Relationally, we’ve already made deep connections. When we say, “Amen,” we’re not done. Our group isn’t defined by our study alone. Our group isn’t defined by the fact that we meet on Tuesday nights. Our group isn’t defined by our life stage or our kids’ ages. Our group is defined by significant relationships, built around the stories God has written with our lives and the story He’s writing with us together as a group.

We’ve built authentic community quickly. It just took us a few weeks, but God’s woven us together beautifully. We’ve made a priority out of getting to know each other at a level deeper than the surface. And it’s working. Late into the night every Tuesday night.

If your group hangs around after you say, “Amen,” you’re doing something right.

Without significant relationships, your group won’t last. Mark my word.

 

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If you’re going to be a good small group leader, master the art of small talk.

smallgroup1

image credit: iStockPhoto user Digital Skillet

Mastering small talk is an underrated strength of the best small group leaders.

Even though you might tell me that small talk:

  • Is pointless
  • Is too surfac-y
  • Is difficult
  • is a waste of time

My wife and I just launched a new group, and were quickly reminded how awkward the first few weeks are. It’s like a really weird blind date with a group of people you don’t know and don’t care to know.

Nobody knows each other. Everybody is on edge. Nobody knows what’s safe. Nobody knows what to say or when to say it. And everyone wonders what to expect.

So they shut down. Especially when you have a group full of introverts, which we do.

Everyone plays the wallflower.

Enter “small talk.” Talking about the weather, work, or your favorite football team tends to dominate small group time on the front end of a group’s life. It’s surface-level communication, and for some of you it’s frustrating.

But small talk is more important than you could imagine. Why?

If group members don’t feel connected in the first 8 weeks, you’ll lose them.

Why small talk is vital in group

1. Connects common interests
You’re a football fan, too?!? You like to run?!? You just started coming to our church?!?

2. Gives people something to talk about
This food is good, right? Where are you from? What do you do for a living?
3. Breaks the tension
Everybody feels it, and nobody knows what to do. And this tension is awkward. It’s looking for a release.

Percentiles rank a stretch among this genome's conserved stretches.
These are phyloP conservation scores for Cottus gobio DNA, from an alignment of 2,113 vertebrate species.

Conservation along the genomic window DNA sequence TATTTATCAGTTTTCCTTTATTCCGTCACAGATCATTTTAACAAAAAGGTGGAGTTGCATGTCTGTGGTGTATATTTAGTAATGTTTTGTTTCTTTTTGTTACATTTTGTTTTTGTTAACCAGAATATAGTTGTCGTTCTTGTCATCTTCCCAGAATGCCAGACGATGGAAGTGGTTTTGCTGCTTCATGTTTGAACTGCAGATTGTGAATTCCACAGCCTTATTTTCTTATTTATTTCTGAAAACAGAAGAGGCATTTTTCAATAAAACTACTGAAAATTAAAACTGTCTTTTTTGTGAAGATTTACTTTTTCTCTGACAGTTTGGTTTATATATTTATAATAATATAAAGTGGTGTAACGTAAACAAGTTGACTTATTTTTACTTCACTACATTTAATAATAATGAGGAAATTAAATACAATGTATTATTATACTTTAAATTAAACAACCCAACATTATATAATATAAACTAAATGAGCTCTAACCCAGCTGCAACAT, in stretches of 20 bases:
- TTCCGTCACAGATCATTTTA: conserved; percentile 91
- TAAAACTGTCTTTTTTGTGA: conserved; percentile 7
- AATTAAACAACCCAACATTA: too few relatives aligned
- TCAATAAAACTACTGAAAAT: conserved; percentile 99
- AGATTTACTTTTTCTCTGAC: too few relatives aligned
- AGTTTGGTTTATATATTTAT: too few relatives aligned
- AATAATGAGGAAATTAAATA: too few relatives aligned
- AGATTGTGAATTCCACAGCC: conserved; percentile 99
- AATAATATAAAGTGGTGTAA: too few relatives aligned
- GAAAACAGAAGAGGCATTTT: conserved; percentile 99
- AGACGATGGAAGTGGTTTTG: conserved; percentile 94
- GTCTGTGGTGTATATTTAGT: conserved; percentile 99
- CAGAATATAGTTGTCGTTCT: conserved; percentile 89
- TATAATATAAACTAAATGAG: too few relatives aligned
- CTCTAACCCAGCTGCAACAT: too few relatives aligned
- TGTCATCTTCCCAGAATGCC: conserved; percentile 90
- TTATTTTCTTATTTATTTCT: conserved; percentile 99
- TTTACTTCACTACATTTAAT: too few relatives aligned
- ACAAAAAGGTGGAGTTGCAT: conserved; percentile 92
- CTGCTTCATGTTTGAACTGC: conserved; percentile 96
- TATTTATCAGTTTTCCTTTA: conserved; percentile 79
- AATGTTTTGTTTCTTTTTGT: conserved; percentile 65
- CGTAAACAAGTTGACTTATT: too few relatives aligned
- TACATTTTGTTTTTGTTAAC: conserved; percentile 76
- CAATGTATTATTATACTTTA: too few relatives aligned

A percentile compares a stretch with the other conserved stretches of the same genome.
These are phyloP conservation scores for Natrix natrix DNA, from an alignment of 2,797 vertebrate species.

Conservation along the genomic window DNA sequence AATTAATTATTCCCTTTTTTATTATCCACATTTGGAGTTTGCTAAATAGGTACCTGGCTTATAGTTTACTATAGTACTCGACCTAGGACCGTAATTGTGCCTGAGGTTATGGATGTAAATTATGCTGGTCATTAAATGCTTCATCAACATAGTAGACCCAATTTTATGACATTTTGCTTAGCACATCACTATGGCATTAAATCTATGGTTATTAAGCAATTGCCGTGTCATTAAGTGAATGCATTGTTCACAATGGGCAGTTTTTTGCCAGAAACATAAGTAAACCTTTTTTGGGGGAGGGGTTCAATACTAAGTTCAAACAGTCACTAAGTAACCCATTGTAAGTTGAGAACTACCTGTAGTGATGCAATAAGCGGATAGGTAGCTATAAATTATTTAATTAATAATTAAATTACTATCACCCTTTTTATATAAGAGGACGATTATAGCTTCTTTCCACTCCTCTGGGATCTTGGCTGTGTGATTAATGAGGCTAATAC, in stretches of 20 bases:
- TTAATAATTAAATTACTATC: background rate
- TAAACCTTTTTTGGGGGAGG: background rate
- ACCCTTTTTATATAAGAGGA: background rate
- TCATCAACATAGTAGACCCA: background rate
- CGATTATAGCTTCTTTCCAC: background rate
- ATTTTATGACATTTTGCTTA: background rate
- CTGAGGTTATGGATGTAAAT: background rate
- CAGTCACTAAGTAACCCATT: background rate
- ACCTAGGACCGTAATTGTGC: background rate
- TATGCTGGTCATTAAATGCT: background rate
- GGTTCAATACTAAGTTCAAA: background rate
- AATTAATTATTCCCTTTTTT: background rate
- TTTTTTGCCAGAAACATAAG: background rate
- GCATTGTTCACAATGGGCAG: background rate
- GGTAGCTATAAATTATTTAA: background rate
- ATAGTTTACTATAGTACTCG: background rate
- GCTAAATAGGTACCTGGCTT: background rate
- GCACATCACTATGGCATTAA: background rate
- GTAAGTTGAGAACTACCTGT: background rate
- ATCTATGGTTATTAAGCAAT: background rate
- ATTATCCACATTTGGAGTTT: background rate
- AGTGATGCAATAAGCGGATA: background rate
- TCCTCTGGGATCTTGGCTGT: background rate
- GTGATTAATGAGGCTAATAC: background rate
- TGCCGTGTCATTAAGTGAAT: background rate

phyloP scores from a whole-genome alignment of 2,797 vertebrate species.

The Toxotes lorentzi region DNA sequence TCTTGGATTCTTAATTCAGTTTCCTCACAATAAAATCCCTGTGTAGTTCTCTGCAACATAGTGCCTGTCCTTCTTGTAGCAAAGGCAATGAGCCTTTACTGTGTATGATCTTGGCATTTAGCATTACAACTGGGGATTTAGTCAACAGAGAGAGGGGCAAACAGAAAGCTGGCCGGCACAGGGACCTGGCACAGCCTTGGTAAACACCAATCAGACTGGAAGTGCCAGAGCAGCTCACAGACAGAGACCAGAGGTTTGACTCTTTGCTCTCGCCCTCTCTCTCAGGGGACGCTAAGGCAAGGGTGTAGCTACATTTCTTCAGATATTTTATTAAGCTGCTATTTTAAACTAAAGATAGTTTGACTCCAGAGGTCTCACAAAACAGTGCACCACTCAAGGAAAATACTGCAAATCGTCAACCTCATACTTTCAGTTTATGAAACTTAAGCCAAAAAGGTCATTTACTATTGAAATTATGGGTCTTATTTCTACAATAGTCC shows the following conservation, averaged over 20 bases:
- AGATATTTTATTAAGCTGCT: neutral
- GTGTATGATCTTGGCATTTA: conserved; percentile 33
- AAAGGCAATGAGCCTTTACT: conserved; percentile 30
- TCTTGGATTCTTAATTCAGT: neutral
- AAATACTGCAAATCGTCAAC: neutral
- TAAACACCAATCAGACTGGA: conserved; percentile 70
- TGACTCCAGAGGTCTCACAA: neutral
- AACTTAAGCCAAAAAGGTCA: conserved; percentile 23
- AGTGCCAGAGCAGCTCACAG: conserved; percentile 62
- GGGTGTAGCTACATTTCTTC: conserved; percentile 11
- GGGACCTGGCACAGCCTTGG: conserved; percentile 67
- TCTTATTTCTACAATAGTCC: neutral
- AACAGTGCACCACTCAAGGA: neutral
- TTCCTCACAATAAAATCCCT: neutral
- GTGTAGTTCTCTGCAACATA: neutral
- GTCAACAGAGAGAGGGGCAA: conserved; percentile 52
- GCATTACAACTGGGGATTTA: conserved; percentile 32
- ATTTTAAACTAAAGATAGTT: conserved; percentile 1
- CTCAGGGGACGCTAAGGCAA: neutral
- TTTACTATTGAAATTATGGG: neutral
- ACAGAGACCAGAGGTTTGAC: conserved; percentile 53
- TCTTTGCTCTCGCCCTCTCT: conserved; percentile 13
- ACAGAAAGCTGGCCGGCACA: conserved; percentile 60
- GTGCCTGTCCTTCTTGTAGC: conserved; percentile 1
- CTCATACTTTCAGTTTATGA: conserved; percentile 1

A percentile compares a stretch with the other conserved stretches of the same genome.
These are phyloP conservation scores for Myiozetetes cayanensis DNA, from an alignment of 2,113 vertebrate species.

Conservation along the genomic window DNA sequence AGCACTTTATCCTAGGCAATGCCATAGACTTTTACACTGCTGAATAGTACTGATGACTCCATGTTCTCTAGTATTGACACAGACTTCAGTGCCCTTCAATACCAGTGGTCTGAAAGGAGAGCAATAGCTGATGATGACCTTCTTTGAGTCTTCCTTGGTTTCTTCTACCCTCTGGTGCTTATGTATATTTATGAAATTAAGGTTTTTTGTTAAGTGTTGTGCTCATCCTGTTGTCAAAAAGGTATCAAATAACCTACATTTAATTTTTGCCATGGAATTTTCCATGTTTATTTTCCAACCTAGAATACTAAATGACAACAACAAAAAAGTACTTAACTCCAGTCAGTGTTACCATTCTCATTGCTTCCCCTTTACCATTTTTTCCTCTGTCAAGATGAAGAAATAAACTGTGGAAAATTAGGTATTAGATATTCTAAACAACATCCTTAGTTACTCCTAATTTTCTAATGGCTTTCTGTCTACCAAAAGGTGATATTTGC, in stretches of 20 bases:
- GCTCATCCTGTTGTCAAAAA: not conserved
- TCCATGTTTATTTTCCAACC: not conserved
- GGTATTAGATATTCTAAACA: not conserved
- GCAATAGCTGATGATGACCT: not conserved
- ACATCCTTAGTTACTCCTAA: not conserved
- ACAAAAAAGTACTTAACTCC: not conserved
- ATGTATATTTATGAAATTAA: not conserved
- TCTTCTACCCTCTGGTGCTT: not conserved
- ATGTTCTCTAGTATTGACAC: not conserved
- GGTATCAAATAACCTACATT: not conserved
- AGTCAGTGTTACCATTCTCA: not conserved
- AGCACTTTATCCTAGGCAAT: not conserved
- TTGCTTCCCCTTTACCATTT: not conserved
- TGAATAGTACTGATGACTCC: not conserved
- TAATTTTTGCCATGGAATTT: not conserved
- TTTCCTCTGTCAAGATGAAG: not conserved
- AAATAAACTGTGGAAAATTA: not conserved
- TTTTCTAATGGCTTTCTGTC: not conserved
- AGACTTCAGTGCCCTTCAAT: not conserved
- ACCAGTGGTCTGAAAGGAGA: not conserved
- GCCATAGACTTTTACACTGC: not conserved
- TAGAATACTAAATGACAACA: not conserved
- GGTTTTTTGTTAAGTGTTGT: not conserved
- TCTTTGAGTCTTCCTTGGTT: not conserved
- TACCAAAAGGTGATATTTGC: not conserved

4. Keeps it on the surface
I don’t want to share my deepest, darkest secret to you right now, so…how ’bout that rain? Your group can and will get around to deeper issues in life. Until then, lots has to happen: trust has to develop, relationships must grow, and steps of faith must be taken together.
5. Keeps me from thinking you don’t care.
You could sit off in the corner, but if you do, I’ll think you don’t want to be a part of my life. Small talk engages people and gets them chatting.
6. Keeps my mind from wandering to ‘I do not want to be here.’
Early on, excuses like ‘I don’t want to be here anyway’ or ‘this is too difficult’ or ‘these people don’t like us’ or ‘I have more important things to do’ can win in the battle over whether someone leaves the comfort of their home or not.
7. Makes me feel welcomed. 
When you make it a point to Talk with another group member, they feel valued. They feel like you care about who they are. They feel included in your new, awkward family.
8. Helps encourage me to come back.
Mark my words: though the Bible study may be great, though you may choose just the right curriculum, though you are a brilliant discussion leader, people will return to your group for one reason: relationships. Build them and build them quickly.
9. Opens the door for deeper conversations. 
deeper conversations happen because we have taken steps towards that. They rarely happen spontaneously.
Obviously, small talk can’t dominate group communication forever. But on the front end, it will.
That is, if you want your group to have long-term success. If you want your group to feel a sense of connection with other group members early. If you want to open the door to deeper connections.
So…how ’bout them Cubbies?